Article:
UK begins detaining migrants under Rwanda deportation plan

British authorities have begun detaining migrants in preparation for deportation to Rwanda within the next nine to 11 weeks, according to the government on Wednesday. This move lays the foundation for Prime Minister Rishi Sunak’s key immigration policy.

Parliament approved legislation in April to allow the deportation of asylum seekers to Rwanda who arrived in Britain without authorization. Sunak aims for the first flights to depart in July.

So far this year, over 7,500 migrants have reached England via small boats from France. The government contends that this policy will deter people from undertaking the perilous journey across the Channel, which claimed five lives last week.

However, human rights organizations and unions opposing the policy are gearing up to initiate new legal challenges. This follows last year’s UK Supreme Court ruling that declared the policy unlawful.

The Interior Ministry released images on Wednesday of a man being placed in a van by immigration enforcement officials and another being led out of his house in handcuffs.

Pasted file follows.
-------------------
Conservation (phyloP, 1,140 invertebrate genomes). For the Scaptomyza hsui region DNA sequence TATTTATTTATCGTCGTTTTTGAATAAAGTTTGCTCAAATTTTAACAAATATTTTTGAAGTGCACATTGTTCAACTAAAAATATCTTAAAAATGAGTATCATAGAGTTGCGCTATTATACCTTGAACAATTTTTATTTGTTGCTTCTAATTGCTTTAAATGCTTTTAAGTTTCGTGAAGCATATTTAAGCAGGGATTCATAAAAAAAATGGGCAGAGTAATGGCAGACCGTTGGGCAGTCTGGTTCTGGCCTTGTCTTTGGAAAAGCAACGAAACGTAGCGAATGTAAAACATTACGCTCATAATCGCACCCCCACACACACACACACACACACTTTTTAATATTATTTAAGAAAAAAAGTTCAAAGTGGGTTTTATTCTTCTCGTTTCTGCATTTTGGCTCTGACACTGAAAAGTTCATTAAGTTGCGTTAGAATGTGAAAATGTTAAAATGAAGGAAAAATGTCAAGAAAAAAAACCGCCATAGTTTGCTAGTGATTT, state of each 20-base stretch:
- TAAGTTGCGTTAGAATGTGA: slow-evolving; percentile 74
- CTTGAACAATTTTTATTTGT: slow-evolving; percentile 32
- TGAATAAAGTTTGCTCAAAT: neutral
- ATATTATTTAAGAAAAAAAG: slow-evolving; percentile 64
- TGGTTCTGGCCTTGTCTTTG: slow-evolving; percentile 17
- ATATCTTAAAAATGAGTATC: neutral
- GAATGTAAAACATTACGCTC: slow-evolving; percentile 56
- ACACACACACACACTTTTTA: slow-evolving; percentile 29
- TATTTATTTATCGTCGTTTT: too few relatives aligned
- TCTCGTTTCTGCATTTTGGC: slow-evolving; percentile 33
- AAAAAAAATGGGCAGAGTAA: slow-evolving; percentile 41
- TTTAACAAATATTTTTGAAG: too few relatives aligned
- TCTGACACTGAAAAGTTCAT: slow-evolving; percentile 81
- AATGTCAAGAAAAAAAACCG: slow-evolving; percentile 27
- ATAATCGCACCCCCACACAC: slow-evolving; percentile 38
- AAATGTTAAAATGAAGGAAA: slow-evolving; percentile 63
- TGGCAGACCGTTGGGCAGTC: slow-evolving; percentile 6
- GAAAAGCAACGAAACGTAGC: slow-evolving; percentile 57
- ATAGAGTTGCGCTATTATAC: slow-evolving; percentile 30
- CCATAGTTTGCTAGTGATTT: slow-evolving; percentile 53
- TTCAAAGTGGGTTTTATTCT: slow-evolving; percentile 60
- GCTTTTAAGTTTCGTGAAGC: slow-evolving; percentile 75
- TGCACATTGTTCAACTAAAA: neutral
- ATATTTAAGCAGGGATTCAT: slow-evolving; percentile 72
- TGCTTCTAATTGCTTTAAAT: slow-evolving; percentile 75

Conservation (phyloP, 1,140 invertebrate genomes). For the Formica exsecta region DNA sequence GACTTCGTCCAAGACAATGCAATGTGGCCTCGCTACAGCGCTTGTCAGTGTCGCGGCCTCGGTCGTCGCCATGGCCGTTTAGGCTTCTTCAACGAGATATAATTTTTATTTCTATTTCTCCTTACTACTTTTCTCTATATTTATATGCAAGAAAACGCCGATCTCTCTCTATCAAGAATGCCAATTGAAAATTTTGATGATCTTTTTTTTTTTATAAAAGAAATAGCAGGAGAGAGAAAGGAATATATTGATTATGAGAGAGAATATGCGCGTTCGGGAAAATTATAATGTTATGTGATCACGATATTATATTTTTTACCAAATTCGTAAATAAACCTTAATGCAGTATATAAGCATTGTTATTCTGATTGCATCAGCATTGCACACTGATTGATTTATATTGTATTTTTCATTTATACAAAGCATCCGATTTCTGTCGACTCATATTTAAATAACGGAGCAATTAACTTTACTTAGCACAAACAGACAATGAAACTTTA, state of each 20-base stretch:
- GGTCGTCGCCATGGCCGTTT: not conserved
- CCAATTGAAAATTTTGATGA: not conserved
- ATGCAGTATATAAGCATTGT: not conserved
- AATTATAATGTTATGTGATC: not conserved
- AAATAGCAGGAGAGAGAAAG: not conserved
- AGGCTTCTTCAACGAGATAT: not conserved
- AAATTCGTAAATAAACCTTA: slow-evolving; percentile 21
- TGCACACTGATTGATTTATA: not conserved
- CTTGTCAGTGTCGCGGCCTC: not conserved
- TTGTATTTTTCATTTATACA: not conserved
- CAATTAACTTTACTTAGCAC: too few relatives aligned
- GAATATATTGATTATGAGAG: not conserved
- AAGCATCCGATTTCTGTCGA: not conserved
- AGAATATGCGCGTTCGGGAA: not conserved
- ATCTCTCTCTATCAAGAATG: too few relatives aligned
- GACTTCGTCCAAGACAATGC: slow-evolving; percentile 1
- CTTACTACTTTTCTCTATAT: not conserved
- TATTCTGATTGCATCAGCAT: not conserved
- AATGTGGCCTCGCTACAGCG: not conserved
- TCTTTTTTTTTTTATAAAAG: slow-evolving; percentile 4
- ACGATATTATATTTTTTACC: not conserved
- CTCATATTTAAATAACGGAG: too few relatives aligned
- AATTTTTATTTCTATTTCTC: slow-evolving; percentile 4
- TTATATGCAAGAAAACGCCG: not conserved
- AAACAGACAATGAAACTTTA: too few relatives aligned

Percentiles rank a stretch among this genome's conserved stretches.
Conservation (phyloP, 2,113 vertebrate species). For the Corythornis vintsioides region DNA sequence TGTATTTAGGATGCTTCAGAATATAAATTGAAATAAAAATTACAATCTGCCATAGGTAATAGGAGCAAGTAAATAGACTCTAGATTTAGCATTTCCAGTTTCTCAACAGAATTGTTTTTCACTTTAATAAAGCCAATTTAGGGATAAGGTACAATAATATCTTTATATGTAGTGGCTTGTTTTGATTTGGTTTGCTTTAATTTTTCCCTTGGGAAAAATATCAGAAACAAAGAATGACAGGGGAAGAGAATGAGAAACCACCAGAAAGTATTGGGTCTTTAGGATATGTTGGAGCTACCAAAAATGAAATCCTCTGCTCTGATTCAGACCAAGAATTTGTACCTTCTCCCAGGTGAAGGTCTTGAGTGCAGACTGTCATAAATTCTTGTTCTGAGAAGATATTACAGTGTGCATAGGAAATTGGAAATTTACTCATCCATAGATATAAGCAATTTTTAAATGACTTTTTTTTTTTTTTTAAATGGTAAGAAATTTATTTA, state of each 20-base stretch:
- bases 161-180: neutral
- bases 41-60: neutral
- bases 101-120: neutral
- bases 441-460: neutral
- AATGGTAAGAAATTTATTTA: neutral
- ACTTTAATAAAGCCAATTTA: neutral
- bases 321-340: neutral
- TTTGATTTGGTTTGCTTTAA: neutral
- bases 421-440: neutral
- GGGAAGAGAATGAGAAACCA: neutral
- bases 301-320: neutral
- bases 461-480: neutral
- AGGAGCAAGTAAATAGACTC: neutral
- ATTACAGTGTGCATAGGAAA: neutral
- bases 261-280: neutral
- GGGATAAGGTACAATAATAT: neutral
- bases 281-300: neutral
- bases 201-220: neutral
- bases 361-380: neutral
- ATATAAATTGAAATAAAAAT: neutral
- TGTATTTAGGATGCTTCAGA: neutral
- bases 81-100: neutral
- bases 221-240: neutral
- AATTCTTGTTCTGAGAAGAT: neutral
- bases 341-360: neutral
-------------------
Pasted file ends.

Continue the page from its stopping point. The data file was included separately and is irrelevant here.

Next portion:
“Our dedicated enforcement teams are working at pace to swiftly detain those who have no right to be here so we can get flights off the ground,” Interior Minister James Cleverly stated.

Care4Calais, a refugee charity, reported that the detentions began on Monday. A spokesperson from the group mentioned that their helpline had received calls from “tens of people,” but details about who would be on the first deportation flight and its timing remain unclear.

In a related development, The Sun Newspaper reported on Tuesday that Britain had sent its first asylum seeker to Rwanda under a voluntary scheme, separate from the deportation policy.

“People are very frightened,” said Natasha Tsangarides, Associate Director of Advocacy at Freedom from Torture. She expressed concerns that the fear of detention and deportation to Rwanda might drive some individuals to disappear and disconnect from their support networks.